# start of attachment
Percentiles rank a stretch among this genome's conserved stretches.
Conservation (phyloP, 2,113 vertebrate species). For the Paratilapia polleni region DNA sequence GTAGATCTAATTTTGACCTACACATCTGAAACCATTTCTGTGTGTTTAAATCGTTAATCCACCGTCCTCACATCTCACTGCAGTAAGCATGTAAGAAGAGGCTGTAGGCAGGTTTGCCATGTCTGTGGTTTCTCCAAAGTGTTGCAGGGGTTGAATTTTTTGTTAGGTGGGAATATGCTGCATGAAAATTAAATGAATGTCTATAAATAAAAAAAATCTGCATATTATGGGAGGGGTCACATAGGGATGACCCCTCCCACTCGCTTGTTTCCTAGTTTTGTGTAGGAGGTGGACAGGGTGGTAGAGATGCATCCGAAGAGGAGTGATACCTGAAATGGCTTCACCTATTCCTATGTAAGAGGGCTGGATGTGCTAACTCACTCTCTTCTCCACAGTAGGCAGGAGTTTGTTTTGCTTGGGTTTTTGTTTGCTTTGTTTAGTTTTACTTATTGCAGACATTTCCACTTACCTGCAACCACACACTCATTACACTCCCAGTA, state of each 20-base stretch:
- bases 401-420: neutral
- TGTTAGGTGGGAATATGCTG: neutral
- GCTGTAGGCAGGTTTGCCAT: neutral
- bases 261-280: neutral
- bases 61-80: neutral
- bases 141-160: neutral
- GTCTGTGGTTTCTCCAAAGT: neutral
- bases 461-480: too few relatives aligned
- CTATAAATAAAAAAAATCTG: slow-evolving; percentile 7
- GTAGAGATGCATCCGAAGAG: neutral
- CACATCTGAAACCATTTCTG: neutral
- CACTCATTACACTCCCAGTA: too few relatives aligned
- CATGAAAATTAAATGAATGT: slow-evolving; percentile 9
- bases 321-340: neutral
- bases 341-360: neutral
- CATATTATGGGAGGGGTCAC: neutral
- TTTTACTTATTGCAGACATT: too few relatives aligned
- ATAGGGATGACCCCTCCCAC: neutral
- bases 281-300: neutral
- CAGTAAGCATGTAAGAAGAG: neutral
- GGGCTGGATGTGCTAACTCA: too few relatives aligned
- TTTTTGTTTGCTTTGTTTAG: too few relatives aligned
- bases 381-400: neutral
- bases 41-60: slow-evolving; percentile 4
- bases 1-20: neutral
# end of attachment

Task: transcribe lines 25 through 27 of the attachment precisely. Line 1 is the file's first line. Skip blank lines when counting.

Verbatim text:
- bases 381-400: neutral
- bases 41-60: slow-evolving; percentile 4
- bases 1-20: neutral